To go or not to go – that was the decision we had to make on both days – they were pretty much identical days for us – both started off cloudy and windy; the sun made brief appearances and we cruised for slightly longer than we normally would have done.
Our intention when we headed off from Burscough was to moor up at Crooke (just out of
We encountered two separate episodes on Sunday which helped to change our minds – at least to sow the seed for Diane and then she suggested it to me.
The first of these was at Appley Lock – we were approaching it and I was already on the towpath and could see a boat sideways at the lock – we had known there was a boat there from a couple of cyclists who had mentioned it minutes earlier – why were they sideways? – it looked very much like they had decided to wind and go back up the lock.
As I got closer (still some distance away though), I saw the lock gates open; saw the boat under control and enter the lock – I was closer by now – then saw the gates to the double lock close (with just the one boat inside) – by then I was upon the lock; striding up to the lock level – the guy operating the paddle gear turned around and realised I was there; looked up further and saw our boat and queried “I can lower the paddles if you like?” – Lower the bloody paddles if I like – you idiot, couldn’t you see us coming – I would have liked to have said that to him, but I very calmly replied “It would be good to save some water”
So we entered the lock; it appears that he usually is a single hander, but had his mother aboard who, in his words was “useless on the boat” and had become a little panicked when she had pushed the tiller the wrong way as they were getting closer to the lock – this explained the picture that I had seen; still not an excuse for not checking on any boats coming along to share the lock.
At the same lock in the disused arm were about 5 boats with a number of people around them obviously having a bit to drink, playing some music and generally enjoying themselves – no problems there.
We got through the lock and Diane headed out first, I was walking to the swing brisge at
I walked ahead of the two boats – passed the line of fishermen lining the canal – a match in progress – this would be interesting I thought.
Arriving at the swing bridge, I was looking back to check on the progress – even though it is a pedestrian bridge there is no point in opening it too soon; boat no.1 into view; Ferndale into view; the there were two fibreglass cruisers immediately behind her and it very much looked like they were trying to pass her as they were all pasing moored boats and with a fast approaching bridge hole which wasn’t wide enough for two abreast.
I wasn’t impressed with the sight.
Diane pulled over immediately past the bridge hole to pick me up; I duly closed the bridge once all boats were through and we then followed the two cruisers – the latter of these was getting his bonus travel points by zig-zagging from one side of the canal to the other.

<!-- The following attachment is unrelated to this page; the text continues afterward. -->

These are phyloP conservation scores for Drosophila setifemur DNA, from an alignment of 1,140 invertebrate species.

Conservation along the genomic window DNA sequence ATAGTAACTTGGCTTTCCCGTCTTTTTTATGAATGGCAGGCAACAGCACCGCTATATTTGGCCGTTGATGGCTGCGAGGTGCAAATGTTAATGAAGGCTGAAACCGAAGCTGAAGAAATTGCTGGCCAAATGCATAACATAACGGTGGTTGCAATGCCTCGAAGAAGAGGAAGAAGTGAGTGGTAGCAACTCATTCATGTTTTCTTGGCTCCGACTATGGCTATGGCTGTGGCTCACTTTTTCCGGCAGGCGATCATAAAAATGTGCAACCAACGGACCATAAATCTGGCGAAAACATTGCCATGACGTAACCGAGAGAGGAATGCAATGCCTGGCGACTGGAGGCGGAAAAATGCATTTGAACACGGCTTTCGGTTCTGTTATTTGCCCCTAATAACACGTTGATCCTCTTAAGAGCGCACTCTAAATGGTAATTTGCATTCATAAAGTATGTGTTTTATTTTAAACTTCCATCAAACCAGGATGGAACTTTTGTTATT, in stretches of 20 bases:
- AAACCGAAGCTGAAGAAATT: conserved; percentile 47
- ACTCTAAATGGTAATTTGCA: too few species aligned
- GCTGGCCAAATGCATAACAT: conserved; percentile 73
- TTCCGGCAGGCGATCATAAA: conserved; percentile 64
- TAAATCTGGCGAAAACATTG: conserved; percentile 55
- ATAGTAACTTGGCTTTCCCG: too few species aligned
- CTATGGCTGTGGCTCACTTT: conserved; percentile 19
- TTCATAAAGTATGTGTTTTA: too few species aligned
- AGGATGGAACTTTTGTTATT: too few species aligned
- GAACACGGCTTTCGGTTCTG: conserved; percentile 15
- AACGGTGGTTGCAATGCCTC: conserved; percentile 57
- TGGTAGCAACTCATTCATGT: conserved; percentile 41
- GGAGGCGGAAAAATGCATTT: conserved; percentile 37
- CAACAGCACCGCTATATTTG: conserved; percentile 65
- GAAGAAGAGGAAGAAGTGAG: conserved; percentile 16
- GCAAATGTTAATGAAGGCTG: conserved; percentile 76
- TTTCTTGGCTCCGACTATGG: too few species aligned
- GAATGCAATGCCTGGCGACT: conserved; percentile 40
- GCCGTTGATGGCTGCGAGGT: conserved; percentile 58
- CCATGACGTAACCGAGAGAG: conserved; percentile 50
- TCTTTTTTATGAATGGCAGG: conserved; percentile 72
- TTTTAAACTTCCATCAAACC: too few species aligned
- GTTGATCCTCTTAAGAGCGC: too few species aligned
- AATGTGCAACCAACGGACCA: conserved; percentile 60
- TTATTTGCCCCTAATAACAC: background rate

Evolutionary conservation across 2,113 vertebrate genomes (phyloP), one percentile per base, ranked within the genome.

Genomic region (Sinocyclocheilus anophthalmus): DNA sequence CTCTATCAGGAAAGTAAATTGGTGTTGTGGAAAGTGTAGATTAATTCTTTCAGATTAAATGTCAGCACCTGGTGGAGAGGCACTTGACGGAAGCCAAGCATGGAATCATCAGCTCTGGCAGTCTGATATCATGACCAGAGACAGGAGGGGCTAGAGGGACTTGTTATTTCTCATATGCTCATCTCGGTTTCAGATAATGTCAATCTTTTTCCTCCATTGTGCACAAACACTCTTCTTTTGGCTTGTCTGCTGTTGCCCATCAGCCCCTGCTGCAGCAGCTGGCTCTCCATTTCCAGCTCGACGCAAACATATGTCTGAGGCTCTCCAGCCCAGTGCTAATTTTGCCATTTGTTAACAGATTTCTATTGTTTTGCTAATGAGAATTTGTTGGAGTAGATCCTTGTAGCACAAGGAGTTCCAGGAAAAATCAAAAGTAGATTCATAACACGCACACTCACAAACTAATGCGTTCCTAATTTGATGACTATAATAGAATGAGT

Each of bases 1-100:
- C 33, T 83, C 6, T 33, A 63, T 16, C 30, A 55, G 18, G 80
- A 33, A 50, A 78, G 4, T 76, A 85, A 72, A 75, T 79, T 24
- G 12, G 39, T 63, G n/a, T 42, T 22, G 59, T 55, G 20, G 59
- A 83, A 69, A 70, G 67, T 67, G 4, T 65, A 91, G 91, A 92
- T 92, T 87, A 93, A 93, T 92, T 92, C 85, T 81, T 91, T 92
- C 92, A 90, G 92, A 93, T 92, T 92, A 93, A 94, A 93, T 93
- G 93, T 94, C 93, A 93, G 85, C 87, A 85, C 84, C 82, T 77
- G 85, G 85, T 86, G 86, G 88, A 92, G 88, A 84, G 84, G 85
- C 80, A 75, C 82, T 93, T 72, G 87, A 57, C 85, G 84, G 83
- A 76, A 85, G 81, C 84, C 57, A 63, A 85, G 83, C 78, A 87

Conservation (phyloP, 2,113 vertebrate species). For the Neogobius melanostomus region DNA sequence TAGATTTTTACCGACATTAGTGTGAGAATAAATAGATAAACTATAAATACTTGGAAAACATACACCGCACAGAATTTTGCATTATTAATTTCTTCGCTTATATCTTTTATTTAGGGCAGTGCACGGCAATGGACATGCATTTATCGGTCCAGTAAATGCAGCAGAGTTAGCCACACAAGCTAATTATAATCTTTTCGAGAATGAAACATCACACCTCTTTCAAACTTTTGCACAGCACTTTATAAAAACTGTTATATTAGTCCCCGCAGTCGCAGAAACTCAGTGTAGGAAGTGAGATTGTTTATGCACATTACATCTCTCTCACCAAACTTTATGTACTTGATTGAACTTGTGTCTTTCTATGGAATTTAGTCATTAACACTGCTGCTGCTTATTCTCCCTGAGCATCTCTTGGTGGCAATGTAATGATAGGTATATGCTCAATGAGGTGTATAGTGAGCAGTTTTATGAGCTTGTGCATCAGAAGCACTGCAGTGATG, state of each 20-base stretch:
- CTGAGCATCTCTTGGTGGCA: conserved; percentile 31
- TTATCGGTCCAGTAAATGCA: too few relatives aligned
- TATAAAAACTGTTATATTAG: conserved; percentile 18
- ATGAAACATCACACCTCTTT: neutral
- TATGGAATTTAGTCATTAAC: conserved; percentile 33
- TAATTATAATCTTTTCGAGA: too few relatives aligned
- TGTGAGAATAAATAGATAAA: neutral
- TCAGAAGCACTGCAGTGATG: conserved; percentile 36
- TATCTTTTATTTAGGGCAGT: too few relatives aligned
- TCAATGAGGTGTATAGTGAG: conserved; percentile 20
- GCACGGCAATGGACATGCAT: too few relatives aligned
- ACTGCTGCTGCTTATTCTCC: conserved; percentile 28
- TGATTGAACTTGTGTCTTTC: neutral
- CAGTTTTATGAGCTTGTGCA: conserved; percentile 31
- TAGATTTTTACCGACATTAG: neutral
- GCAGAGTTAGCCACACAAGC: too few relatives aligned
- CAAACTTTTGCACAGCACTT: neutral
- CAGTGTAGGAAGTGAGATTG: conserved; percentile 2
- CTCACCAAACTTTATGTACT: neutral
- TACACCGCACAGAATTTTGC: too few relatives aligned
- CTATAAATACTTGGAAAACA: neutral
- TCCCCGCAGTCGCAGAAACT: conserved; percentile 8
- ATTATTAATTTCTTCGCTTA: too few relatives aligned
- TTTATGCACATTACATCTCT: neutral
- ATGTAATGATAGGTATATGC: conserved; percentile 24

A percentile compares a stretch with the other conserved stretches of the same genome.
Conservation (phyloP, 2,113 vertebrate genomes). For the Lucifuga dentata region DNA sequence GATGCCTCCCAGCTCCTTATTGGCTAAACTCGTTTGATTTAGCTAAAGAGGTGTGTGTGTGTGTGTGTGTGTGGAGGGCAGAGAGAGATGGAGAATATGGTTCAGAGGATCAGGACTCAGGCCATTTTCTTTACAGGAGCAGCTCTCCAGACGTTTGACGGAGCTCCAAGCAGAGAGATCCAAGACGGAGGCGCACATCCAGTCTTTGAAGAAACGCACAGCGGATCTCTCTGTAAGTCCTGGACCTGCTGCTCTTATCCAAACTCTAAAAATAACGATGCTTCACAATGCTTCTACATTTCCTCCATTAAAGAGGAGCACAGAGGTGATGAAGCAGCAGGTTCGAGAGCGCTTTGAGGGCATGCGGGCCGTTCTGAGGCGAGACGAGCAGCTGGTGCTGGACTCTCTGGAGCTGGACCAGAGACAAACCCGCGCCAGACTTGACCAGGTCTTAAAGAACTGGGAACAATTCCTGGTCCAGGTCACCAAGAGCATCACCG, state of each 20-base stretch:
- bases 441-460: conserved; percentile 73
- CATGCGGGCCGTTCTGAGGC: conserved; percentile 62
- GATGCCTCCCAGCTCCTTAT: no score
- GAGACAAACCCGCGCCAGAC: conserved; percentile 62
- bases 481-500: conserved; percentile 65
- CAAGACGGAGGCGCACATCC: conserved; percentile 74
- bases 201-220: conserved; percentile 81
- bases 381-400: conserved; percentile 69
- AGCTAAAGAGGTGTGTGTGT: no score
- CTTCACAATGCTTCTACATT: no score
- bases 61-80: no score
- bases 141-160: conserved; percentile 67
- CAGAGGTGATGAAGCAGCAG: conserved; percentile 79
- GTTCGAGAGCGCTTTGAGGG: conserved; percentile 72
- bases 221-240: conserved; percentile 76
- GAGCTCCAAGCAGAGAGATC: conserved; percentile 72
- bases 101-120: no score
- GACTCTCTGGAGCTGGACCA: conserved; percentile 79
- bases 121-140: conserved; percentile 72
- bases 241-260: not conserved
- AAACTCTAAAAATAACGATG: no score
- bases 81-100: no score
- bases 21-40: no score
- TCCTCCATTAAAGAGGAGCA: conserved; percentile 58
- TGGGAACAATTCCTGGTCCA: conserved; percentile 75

Diane told me these were two of the boats moored back at Appley Lock (disused arm) and she though that they might have had a bit to drink – mmm don’t really want to be near these guys too much.
The next lock is Dean Lock and with a water point we duly moored up to fill up.
|confusion at the top of the lock|
|four others waiting to go up - we were glad to be filling the|
water tank (on the left)
It what seemed like an instant the two cruisers were joined by 3 narrowboats – all planning to go up through the lock.
With a slow water tap we were glad that we didn’t have to share a lock with them, as in helping them anyway it became clear that not all of them operating some of the gear were completely sober or completely conversant with the way to operate it.
I will give them my due in saying that they were all very very friendly indeed and there was no trouble; they did also say that they were mooring up at Crooke for the last day of the Beer Festival –with all of this in mind, Diane suggested that for the sake of a couple of miles and a few locks we head for Wigan and moor up outside the CaRT offices – nice secure moorings – and this is where we headed for and moored for the night – very glad to be on our own.
Our erstwhile “single-hander” had gone up before we had arrived and we were clear of him; these 5 craft plus another unrelated boat had all gone up before we needed to follow.
The additional locks were all found with paddle gear left unlocked and one of the top gates left open – not blown open in the wind that was around, but just left open – we can only presume by our friend with his mother.
Sorry Maffi, if you read this – he wasn’t a great advertisement for how to do it on your own (his mother wasn’t doing much to help him from what we saw).
Monday was a bit more leisurely by virtue of the extra distance that we had travelled the previous day, but we had now revised where we would head to; it turned out to be completely uneventful – just a pleasant day of cruising once we had negotiated Henshurst Lock and the two lock on the Leigh branch.
|the new-style stop planks - 7 in one go|
|this holday boat calmly through the bridge hole - enjoying|
their break and without any of the fuss from the day before
Diane was at the helm and suggested that I might get a couple of hours work whilst she cruised to Leigh – I always agree with her suggestions!
We moored in Leigh for shopping and then off again with Worsley in mind to moor up.
Again she had a suggestion that I should take her out for dinner when we arrived – again I obeyed her suggestion – such a dutiful husband that I am.
I will await our cruising instructions in the morning and any suggestions that may be directed to me so that I know what I need to be doing!
23 miles, 8 locks, 1 lift bridge, 3 swing bridges for this period
Totals: 1601 Miles, 1269 Locks, 56 Tunnels, 27